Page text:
They say that no hunter is truly prepared without a hunting knife. From skinning your catch to cutting up its meat, the knife is one of the most versatile and important pieces of predator hunting equipment anyone can take out in the wild. Even after centuries of use, hunting knives still remain as important as ever. With that said, today, there are many different types of knives, all of which serve a specific purpose. While the various choices can be great, they can also make selecting the best ones for you quite hard.
When we talk about hunting knives these days, we’re not talking about knives that are used for killing animals. While using a knife is an option for some types of hunting, such as hog hunting, that’s usually done using a dagger which is particularly designed for stabbing. The modern hunting knife is optimised for slicing and cutting instead of stabbing, and most hunting knives are multi-purpose. Some of the purposes include skinning, boning, gutting and butchering. When shopping for hunting knives in predator hunting equipment stores, you’ll come across several different types, all of which differ in their design and purpose.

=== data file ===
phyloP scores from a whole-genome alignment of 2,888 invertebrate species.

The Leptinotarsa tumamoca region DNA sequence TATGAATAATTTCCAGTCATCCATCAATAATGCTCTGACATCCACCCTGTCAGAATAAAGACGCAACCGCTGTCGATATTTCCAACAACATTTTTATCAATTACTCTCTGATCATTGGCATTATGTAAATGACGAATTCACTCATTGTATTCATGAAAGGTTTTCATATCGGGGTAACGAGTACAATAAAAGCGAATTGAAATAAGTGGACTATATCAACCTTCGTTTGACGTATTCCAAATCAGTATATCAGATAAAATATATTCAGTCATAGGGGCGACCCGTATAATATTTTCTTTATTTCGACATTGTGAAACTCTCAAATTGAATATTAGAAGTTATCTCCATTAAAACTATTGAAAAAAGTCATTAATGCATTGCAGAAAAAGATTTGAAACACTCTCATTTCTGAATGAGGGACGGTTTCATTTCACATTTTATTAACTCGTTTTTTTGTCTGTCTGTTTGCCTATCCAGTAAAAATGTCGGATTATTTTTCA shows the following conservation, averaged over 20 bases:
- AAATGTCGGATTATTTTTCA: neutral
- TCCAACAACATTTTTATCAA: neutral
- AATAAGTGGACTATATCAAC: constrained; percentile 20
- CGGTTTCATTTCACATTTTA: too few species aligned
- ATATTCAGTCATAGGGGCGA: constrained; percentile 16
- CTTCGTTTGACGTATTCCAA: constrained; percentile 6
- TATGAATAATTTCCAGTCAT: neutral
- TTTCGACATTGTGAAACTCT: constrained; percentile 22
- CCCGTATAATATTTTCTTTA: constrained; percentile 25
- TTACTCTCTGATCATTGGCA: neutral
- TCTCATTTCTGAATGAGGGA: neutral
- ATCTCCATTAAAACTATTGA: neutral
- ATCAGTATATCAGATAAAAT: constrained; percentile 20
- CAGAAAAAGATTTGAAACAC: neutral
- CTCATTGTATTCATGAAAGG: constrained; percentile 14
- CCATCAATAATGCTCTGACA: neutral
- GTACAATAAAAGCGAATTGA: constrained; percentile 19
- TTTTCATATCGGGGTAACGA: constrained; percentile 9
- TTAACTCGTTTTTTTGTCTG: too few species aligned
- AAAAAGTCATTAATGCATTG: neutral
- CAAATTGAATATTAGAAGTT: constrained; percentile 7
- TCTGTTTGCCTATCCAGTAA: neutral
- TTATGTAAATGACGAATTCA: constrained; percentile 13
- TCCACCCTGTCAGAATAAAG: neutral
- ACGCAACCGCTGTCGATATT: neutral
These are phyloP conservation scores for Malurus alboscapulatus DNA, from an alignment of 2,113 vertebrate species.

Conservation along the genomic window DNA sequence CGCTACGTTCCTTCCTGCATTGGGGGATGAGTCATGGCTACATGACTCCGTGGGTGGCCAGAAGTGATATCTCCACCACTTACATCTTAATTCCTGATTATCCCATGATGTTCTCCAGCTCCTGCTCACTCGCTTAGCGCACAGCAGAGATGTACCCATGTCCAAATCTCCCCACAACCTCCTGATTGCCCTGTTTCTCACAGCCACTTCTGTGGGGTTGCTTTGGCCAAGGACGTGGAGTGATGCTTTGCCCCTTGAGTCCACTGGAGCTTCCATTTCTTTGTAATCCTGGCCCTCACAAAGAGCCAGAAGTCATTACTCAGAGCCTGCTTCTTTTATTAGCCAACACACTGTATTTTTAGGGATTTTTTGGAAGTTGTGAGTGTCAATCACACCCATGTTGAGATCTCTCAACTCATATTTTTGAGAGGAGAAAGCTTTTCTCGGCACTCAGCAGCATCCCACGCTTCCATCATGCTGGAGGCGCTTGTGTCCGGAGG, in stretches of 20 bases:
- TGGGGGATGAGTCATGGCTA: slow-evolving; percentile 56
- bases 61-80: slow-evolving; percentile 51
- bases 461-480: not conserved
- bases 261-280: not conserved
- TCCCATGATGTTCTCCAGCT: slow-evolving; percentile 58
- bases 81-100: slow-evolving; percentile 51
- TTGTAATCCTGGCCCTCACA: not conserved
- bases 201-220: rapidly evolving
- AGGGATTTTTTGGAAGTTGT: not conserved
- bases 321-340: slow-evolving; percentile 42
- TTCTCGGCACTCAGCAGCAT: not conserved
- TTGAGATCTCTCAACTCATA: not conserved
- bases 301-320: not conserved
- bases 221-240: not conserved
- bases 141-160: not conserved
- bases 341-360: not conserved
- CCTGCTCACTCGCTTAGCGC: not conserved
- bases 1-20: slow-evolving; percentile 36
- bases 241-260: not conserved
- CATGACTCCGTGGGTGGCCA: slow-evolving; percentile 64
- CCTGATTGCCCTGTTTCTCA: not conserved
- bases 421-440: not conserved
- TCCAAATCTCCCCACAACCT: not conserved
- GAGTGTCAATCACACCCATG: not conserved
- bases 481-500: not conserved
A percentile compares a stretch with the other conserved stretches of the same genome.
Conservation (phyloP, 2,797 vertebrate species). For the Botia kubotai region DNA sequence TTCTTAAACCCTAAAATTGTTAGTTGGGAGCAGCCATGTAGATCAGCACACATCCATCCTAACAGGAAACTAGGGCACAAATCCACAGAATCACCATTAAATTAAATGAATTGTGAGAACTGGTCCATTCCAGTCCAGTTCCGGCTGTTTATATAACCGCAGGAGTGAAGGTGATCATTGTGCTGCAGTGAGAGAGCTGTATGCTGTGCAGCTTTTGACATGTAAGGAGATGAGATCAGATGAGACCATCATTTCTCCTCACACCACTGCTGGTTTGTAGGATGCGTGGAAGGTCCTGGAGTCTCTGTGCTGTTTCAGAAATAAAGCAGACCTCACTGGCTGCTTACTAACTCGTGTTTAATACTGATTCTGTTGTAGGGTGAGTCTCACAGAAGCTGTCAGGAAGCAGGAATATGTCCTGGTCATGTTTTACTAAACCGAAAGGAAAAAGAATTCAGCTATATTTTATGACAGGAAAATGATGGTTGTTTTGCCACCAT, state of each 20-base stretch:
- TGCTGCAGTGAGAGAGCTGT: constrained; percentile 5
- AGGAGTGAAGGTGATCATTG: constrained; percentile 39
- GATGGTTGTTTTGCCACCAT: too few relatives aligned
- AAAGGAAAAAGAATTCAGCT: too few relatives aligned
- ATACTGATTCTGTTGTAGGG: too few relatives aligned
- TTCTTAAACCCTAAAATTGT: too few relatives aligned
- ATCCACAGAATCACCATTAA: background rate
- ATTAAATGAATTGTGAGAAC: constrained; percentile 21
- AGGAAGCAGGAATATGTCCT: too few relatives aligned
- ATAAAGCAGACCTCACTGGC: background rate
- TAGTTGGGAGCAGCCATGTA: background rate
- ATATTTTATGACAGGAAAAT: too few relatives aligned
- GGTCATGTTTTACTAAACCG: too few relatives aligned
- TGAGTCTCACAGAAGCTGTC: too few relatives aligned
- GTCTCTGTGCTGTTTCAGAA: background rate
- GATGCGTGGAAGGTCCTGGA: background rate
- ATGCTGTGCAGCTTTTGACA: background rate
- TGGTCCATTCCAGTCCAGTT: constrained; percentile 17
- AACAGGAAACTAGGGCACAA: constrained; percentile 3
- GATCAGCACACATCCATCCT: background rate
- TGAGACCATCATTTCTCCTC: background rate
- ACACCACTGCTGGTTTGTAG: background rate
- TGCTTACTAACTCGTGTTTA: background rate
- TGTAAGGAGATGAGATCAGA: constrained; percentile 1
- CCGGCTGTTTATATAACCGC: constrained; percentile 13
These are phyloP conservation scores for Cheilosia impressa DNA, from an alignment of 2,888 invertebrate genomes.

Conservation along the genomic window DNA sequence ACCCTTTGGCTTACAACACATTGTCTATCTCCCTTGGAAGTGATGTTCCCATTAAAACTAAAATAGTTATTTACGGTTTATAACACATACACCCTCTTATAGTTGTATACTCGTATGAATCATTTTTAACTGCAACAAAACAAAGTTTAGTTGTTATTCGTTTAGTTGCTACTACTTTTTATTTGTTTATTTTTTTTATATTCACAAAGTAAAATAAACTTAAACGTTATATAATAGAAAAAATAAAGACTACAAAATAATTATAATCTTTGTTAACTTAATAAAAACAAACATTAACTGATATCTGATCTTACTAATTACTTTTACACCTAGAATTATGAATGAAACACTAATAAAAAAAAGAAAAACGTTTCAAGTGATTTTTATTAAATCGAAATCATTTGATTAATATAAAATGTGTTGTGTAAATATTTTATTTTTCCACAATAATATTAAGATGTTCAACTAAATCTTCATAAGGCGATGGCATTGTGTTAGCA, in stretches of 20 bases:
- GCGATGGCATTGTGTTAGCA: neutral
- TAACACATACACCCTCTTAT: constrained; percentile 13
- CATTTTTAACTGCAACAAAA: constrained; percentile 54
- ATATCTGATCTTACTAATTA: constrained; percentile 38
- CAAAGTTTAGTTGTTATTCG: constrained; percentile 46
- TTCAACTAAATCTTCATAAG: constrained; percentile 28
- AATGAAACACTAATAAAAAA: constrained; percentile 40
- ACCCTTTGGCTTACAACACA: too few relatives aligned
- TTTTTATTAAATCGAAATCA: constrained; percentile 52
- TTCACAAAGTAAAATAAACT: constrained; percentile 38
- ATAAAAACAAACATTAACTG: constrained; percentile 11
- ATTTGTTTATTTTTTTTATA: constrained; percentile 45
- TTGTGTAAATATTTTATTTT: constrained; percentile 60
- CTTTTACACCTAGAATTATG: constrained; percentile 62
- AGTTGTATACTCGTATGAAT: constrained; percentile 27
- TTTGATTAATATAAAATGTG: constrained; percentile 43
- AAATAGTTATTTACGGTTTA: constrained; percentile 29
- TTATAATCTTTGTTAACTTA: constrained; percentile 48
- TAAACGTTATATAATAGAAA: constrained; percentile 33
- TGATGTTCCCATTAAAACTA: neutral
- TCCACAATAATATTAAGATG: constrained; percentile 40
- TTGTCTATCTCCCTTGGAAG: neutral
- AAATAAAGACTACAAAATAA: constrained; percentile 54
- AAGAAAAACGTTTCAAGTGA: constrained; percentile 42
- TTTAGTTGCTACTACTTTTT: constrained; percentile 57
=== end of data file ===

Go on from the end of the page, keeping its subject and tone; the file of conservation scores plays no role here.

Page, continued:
The first type of hunting knife that most people picture when imagining a hunting knife is actually the camp knife. Camp knives are multi-purpose tools designed to do a bit of everything. Then, there’s the caping knife, which is ideal for creating trophies, as you want the neck to be preserved. Caping knives feature an upturned point on a relatively small blade which can be used for various tasks besides caping. Further on, there’s the skinning knife, which features a short and thin blade that slightly curves. These knives should feature a grippy and ergonomic handle, and you should sharpen them after a few uses.
Then, there’s the boning knife, which is typically used to remove meat from a carcass. These knives feature a narrow blade that’s generally flexible and similar to a fillet knife, except the fillet knife is also meant to remove fish scales. Speaking of fillet knives, most boning knives double as both a fillet and a boning knife. Lastly, there’s the buck knife, which is a large folding knife used for hunting. They usually feature clip points, but some off-brand knives don’t. Although now buck knives are commonly used as all-around pocket knives, they were initially designed for hunters. You can also decide to get a hunting knife set if you want to be covered on all grounds, but this would only be an appealing option for frequent hunters and outdoor enthusiasts who tend to spend a lot of time out in the wilderness.